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Investors that are in the accumulation phase of their portfolio have the flexibility to seek high total returns from their investments rather than requiring high current yields. Companies with moderate dividend yields and substantial dividend growth rates have many of the benefits of dividend paying companies, while also achieving a significant amount of company growth. There are some high-yielding companies and partnerships that also offer high dividend growth, but most commonly, high dividend growth is found among low and moderate yielding dividend stocks with low payout ratios. I personally utilize a mix of low, moderate, and high yielding investments.
Presented below is a list of potentially attractive dividend investments that have enjoyed double-digit compounded dividend growth over the last five years, and that have recently raised their dividends by either a high-single-digit percentage or another double-digit percentage.
Aflac, a large health and life insurer, has an interesting business model. Rather than target individuals, Aflac markets its insurance through businesses, which then can offer Aflac’s insurance products to individuals, who then can keep their Aflac insurance even if they leave the job. This allows Aflac to keep prices competitive. In addition, Aflac has strong customer loyalty both in the United States and especially in Japan.
Dividend Yield: 2.65%
5-Year Dividend Growth Rate: 20%
Most Recent Dividend Increase: 7%
Payout Ratio: 27%
Medtronic is the largest independent durable medical technology company. Through its seven segments, Cardiac Rhythm Disease Management, Spinal, Cardiovascular, Neuromodulation, Diabetes, Surgical Technologies, and Phsyio-control, Medtronic is growing internationally. The company fuels its EPS and dividend growth both through company growth and share repurchases. The company was once highly overvalued, but over the last few years has had a rather low and attractive valuation, in my opinion. The balance sheet is decent, and company-wide growth is rather consistent.
Dividend Yield: 2.64%
5-Year Dividend Growth Rate: 19%
Most Recent Dividend Increase: 8%
Payout Ratio: 34%
General Mills (GIS)
Based in Minnesota, General Mills holds a collection of powerful brands, including Cheerios, Green Giant, Haagen-Dazs, Betty Crocker, Yoplait, and more. The company as founded back in the 1800s, and although there are is currently a lot of competition with its products, and there’s risk of commodity costs affecting profitability, General Mills operates in a defensive industry. Slow revenue growth is a problem, but cost-cutting has allowed the company to continue net income growth, and share repurchases have boosted EPS growth further.
Dividend Yield: 3.23%
5-Year Dividend Growth Rate: 10%
Most Recent Dividend Increase: 9%
Payout Ratio: 45%
McDonalds offers predictable and highly scalable growth, and shareholder friendly management. The company is much larger than its rivals, with much higher brand recognition and advertising spending, and even more promising, the company’s net profit margin at over 20% is in a whole different league compared to its rivals. With a decent balance sheet and strong cash flows, MCD is able to support and grow its dividend over the long term. The company has a long history of consecutive revenue growth with an exception in 2009, and offers both company-wide growth and per-share growth. McDonald’s sells its products to nearly as many customers per day as the total current population of South Korea.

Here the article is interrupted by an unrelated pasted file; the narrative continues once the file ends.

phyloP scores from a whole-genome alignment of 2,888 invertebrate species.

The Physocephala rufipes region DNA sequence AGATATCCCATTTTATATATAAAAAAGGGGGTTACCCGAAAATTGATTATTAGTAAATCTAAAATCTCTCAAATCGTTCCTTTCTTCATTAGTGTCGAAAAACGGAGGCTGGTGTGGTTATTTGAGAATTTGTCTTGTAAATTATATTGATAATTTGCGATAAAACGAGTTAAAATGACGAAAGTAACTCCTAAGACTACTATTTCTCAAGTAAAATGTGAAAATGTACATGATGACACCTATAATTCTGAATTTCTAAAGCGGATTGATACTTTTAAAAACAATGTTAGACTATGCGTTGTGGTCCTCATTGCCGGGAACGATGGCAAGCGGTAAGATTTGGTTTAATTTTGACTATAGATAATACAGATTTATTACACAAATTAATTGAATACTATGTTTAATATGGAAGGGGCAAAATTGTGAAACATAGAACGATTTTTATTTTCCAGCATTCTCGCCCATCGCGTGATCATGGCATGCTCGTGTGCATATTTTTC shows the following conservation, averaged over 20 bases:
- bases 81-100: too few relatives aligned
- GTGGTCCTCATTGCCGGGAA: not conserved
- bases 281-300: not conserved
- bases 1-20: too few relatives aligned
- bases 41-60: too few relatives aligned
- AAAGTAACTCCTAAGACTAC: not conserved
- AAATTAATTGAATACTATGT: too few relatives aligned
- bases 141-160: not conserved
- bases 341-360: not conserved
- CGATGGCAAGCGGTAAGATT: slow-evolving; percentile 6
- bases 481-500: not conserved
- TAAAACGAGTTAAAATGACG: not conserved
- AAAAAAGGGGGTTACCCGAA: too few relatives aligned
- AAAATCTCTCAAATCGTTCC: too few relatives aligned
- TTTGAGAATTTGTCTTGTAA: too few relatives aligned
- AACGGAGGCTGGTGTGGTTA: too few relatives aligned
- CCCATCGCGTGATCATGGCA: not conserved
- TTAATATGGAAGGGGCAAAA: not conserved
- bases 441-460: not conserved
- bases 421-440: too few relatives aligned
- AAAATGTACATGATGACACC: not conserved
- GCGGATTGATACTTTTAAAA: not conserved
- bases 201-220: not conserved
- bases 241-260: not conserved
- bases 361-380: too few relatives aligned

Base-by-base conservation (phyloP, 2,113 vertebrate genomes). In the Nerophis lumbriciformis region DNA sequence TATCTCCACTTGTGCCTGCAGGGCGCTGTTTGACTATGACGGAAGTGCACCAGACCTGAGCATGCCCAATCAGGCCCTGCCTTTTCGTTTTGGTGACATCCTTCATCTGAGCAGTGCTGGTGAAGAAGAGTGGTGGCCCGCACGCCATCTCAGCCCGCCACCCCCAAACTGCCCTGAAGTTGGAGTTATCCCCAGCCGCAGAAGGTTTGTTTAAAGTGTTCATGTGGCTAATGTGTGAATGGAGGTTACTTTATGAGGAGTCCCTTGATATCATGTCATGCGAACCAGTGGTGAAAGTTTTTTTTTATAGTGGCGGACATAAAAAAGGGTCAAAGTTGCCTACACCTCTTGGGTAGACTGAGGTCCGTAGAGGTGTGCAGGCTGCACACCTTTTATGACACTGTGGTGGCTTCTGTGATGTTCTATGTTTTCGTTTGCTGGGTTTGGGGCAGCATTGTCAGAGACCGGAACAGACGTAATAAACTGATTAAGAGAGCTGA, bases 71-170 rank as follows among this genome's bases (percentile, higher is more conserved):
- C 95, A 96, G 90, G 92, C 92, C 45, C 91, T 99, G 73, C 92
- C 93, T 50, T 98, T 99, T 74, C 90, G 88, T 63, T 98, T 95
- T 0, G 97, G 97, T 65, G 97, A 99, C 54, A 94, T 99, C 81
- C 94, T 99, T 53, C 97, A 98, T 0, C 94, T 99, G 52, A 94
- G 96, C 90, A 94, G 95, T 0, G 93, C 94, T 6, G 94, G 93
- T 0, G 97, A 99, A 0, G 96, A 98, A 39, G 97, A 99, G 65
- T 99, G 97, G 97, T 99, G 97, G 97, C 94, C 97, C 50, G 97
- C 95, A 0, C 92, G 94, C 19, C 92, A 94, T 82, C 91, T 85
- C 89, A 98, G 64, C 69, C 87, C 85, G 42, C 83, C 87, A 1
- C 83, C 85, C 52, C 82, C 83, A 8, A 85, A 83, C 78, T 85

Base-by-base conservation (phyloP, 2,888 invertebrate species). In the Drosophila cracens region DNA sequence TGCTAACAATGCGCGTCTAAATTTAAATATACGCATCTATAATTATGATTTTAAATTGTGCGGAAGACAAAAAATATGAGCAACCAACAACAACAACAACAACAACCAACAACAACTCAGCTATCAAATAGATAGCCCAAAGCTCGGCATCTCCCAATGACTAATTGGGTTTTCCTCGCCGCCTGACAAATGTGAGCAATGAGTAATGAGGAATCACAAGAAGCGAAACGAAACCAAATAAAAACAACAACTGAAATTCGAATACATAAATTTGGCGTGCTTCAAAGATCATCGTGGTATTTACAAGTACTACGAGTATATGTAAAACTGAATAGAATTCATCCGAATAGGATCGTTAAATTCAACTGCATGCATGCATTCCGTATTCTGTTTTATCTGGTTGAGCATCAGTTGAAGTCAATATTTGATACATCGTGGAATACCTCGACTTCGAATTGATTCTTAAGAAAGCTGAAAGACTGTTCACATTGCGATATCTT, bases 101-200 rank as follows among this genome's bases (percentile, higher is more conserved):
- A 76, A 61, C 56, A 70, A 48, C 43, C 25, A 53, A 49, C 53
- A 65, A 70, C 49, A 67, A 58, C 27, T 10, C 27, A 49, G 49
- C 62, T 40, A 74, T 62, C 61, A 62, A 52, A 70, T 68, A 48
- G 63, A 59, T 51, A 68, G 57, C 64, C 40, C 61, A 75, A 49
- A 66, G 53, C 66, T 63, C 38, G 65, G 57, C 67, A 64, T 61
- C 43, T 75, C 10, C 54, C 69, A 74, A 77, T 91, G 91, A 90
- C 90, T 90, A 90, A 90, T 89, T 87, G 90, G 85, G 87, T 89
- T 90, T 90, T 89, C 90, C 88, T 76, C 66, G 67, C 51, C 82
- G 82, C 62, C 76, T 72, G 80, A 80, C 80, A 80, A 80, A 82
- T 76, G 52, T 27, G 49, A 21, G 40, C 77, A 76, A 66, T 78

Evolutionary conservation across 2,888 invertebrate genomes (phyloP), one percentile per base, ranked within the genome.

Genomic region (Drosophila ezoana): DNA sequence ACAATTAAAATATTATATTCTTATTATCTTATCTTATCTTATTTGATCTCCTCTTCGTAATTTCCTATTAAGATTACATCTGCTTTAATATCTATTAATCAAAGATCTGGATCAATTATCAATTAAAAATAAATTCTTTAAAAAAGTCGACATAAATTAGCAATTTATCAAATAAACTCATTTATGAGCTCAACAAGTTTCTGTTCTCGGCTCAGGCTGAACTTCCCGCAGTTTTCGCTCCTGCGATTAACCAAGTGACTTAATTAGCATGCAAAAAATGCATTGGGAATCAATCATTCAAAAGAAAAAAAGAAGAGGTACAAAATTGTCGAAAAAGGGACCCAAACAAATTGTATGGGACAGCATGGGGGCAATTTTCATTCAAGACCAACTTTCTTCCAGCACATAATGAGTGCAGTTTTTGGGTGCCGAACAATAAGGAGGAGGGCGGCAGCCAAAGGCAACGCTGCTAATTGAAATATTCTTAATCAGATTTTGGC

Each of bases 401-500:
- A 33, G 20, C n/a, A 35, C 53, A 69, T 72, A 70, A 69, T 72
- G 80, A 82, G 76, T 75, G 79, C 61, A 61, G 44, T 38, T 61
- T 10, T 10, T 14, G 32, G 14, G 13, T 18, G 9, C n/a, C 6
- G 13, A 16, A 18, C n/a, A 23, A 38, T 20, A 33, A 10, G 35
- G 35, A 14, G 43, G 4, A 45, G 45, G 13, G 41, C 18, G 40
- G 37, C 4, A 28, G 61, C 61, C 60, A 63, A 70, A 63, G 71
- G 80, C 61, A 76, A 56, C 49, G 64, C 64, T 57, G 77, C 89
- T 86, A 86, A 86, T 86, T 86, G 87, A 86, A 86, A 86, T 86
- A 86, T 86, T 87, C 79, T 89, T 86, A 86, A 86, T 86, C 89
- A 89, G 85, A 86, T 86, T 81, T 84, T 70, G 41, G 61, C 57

Dividend Yield: 2.83%
5-Year Dividend Growth Rate: 27.5%
Most Recent Dividend Increase: 11%
Payout Ratio: 52%
Molson Coors (TAP)
Molson Coors seems to be a value stock among larger brewers, and has strengthened its position with a joint venture with SABMiller. The downsides are that the company’s strong Canadian segment is not growing, and beer sales in the UK have encountered poor returns due to reduced on-premises drinking and unfavorable currency changes. The company does face larger competitors, but still has strong market share in both the US and Canada. The balance sheet is fairly strong, and is much stronger than it was a few years ago.
Dividend Yield: 2.82%
5-Year Dividend Growth Rate: 11%
Most Recent Dividend Increase: 14%
Payout Ratio: 35%
COP, one of the larger integrated oil companies, has given shareholders good returns over this past decade, and maintained dividend growth through the sharply falling oil prices of 2008 and 2009. The company maintains a strong balance sheet, but not as strong as some of the company’s larger rivals. Most interestingly, the company announced plans to split into two separate publicly traded entities- an Exploration and Production company that will remain as ConocoPhillips, and a separate Refining and Marketing company. If this were to occur, according to CEO and Chairman Jim Mulva, this means there would be an incremental dividend increase for shareholders, because ConocoPhillips will continue paying its current absolute dividend to shareholders (with plans to continue raising it), and this new downstream entity which will be spun off to shareholders may begin paying a dividend as well.
Dividend Yield: 3.51%
5-Year Dividend Growth Rate: 13%
Most Recent Dividend Increase: 20%
Payout Ratio: 32%
As of this writing, I own shares in MDT, but have no positions in any of the other companies mentioned.
You can see my full list of individual holdings here.